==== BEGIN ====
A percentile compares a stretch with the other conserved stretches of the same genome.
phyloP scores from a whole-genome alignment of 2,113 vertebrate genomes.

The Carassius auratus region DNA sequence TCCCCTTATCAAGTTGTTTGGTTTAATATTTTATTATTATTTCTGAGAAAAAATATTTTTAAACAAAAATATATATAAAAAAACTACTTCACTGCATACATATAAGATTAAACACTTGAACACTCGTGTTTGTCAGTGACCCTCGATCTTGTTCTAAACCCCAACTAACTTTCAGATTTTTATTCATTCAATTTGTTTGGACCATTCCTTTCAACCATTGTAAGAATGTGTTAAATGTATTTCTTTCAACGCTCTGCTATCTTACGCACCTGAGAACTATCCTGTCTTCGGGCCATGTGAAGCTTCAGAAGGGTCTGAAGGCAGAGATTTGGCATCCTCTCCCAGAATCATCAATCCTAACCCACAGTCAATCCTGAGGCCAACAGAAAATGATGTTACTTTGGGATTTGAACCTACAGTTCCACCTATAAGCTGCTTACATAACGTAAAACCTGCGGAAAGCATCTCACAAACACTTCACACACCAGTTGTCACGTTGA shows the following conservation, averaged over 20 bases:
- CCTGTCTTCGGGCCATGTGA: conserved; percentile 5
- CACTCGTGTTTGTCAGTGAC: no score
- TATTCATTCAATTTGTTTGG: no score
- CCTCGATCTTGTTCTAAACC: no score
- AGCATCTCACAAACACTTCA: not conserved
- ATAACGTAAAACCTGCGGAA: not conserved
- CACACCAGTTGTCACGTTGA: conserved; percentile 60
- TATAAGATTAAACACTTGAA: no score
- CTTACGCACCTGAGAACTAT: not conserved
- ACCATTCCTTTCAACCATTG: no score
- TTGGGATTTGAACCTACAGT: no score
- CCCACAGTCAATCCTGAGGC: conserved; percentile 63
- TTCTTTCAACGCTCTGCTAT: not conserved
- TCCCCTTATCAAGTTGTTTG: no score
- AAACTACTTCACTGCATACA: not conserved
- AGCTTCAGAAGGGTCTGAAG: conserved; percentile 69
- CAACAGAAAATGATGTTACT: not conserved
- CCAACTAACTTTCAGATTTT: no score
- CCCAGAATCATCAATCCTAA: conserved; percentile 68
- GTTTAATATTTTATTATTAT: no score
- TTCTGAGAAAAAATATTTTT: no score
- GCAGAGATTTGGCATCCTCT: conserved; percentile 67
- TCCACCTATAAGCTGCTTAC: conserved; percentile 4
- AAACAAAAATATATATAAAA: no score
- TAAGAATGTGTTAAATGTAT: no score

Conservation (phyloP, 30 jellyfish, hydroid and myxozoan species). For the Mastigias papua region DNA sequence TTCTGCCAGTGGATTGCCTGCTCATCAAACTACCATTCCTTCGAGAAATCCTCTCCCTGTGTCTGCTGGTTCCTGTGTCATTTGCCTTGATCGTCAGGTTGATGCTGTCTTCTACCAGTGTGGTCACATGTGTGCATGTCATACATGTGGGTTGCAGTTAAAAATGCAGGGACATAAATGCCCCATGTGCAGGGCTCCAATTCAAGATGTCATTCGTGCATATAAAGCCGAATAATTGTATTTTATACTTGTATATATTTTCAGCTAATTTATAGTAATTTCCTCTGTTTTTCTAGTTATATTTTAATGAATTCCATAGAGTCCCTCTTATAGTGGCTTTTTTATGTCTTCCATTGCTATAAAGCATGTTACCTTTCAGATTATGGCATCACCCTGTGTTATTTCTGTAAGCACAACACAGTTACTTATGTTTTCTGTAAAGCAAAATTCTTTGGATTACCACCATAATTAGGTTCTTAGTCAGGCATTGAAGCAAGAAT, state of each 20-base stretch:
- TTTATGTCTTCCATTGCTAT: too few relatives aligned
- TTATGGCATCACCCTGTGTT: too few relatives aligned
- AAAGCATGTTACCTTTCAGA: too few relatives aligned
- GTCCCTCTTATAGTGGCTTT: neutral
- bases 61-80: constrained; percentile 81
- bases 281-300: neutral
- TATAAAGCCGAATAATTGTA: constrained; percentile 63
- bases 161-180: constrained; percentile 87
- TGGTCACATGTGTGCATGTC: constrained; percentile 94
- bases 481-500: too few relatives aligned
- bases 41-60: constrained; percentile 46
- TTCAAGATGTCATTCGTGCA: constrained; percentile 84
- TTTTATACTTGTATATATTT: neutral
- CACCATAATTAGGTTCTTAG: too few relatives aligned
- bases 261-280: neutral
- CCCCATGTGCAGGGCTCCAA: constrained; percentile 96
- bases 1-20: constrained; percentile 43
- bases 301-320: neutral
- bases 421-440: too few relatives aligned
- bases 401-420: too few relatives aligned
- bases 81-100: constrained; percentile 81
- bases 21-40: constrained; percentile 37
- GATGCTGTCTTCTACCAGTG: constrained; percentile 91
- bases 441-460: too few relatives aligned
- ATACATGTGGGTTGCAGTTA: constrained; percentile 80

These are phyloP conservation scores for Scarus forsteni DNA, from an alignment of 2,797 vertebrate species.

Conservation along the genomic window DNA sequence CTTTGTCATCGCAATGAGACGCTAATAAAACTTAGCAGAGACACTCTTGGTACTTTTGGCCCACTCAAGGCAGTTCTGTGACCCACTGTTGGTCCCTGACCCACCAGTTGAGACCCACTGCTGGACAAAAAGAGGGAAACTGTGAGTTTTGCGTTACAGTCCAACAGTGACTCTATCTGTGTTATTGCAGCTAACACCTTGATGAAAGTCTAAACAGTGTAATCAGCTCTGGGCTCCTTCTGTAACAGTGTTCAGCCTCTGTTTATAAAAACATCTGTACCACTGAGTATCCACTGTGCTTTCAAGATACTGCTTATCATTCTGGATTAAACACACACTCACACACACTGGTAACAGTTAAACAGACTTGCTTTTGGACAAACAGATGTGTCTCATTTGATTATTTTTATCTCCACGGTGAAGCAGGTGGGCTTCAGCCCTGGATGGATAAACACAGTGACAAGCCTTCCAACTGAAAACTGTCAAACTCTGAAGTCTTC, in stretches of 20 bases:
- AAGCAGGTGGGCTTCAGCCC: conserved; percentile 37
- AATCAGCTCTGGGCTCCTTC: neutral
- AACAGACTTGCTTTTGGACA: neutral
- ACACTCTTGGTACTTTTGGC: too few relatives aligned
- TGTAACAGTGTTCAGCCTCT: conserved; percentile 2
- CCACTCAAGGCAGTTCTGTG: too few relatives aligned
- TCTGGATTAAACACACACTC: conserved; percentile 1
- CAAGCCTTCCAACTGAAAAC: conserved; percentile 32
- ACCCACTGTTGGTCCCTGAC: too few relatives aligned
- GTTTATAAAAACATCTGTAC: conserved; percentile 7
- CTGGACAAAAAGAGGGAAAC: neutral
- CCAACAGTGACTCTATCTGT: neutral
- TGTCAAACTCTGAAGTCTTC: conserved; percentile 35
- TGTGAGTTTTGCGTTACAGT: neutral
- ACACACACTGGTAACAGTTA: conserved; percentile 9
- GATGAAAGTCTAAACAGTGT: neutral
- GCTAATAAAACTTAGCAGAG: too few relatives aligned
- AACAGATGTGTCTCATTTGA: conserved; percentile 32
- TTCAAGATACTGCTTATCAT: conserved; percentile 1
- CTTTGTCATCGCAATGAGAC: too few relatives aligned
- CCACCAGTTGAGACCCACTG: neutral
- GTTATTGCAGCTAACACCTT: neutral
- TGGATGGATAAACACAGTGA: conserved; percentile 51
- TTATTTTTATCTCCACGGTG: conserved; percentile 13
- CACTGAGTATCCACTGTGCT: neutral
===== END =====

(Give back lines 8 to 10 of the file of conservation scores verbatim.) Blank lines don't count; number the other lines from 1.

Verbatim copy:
- AGCATCTCACAAACACTTCA: not conserved
- ATAACGTAAAACCTGCGGAA: not conserved
- CACACCAGTTGTCACGTTGA: conserved; percentile 60